Brooklyn Eagle (May 25, 1944)
State opens drive against vote frauds
Herlands appointed to set up permanent nonpartisan bureau
By Joseph H. Schmalacker
A sweeping drive to block ballot frauds was opened by the state today when William B. Herlands, Mayor La Guardia’s former Commissioner of Investigations, was called in by Nathaniel L. Goldstein, the Attorney General, to organize a new Election Frauds Bureau in the State Law Department.
The new bureau, authorized by the Legislature under a $50,000 appropriation, will be permanent and will be formed on nonpartisan lines, Mr. Goldstein announced.
Herlands, a former Brooklyn resident, who is now living in Manhattan, was appointed by Mr. Goldstein as the bureau’s organizer with the rank of Special Deputy Attorney General at a salary which will be at the rate of $750 a month. His assignment will be part-time and he will continue to maintain his private law offices.
Must guard sanctity of ballot
Mr. Goldstein said:
While Americans on the battlefield are fighting a war to preserve democracy, we on the home front must vigilantly guard the sanctity of the ballot so that the vote of the soldier in the field and the civilian at home may be properly protected. The right to vote for candidates of one’s own choosing, the secrecy of the ballot and an honest count of the votes cast lie at the very root of our form of government. These rights must be preserved, even though we may differ as to candidates and issues. It is more important that our elections be conducted free from fraud and according to law than that any particular candidate should win.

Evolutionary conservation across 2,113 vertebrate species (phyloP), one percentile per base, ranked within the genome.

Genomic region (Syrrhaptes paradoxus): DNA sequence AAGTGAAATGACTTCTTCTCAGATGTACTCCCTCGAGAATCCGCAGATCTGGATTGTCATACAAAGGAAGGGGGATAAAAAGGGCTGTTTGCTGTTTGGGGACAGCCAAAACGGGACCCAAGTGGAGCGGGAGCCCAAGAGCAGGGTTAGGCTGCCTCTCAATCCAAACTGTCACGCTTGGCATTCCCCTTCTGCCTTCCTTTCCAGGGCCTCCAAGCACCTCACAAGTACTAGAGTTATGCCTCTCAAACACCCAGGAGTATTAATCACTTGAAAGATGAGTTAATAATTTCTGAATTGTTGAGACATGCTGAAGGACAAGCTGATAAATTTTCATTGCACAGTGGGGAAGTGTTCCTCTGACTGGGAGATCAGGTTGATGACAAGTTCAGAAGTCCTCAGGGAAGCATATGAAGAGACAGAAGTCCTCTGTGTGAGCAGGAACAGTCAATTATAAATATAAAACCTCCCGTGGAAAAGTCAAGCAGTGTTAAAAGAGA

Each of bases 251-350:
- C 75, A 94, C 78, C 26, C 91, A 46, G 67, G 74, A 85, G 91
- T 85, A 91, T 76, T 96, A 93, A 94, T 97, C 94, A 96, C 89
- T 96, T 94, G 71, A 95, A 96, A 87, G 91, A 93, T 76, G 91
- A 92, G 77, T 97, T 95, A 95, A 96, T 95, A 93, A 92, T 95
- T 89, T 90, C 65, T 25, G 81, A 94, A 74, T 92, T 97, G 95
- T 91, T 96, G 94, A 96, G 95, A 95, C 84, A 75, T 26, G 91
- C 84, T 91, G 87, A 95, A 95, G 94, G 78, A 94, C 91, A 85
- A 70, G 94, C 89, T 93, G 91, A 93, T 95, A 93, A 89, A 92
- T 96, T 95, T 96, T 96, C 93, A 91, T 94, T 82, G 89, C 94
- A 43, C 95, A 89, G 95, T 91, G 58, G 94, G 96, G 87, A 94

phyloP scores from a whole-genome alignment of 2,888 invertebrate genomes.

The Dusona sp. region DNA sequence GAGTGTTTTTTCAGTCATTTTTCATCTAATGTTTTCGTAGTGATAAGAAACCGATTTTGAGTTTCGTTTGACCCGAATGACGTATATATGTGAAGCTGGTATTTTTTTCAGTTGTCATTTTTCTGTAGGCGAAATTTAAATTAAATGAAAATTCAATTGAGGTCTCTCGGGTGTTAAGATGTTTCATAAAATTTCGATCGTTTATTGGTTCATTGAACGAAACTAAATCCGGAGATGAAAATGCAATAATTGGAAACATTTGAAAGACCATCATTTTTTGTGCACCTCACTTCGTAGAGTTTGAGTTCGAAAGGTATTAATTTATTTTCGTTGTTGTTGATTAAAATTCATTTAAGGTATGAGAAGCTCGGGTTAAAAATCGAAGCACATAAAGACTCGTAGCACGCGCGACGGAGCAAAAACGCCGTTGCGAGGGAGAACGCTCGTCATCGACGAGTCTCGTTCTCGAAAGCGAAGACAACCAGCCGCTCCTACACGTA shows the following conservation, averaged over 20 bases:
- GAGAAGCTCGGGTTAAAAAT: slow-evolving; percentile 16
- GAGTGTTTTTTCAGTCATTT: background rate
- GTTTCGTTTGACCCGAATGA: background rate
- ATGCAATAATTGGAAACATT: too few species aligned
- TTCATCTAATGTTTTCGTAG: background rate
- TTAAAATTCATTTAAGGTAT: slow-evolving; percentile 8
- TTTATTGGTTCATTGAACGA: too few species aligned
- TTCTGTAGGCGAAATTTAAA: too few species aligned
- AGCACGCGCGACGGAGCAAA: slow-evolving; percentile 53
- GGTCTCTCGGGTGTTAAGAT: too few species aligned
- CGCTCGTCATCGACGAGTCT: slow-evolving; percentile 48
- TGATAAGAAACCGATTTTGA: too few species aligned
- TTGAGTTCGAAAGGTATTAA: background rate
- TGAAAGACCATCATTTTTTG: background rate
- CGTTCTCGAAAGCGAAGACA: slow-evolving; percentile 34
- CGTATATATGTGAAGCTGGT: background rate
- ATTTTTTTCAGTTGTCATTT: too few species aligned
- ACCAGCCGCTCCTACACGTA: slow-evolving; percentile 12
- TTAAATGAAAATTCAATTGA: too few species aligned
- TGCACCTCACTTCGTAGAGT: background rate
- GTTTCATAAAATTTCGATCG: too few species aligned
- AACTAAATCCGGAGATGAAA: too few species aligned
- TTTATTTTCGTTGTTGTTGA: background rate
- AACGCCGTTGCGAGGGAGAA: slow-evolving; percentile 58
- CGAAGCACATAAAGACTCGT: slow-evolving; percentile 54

Mr. Goldstein said Democrats as well as Republicans would be named to staff the new bureau. The appropriation to permit the new agency to be organized was urged upon the Legislature last winter by Mr. Goldstein. This was after a special report had been submitted to him by J. Edward Lumbard Jr., a special deputy who headed an investigation of election frauds last year.
The investigation was centered in Albany and other large population areas, including Brooklyn, where a spot-check last year uncovered evidence of considerable election irregularities. The Brooklyn investigation was in charge of A. David Benjamin, a special deputy.
Herlands familiar with task
Mr. Herlands, before his appointment in the La Guardia administration, was chief assistant to Governor Dewey while the latter was making his investigation of rackets in New York County. He resigned as Commissioner of Investigations March 1.
Attorney General Goldstein said Mr. Herlands was familiar with election law problems and that he and Mr. Lumbard prosecuted a number of election officials for ballot frauds committed in 1932.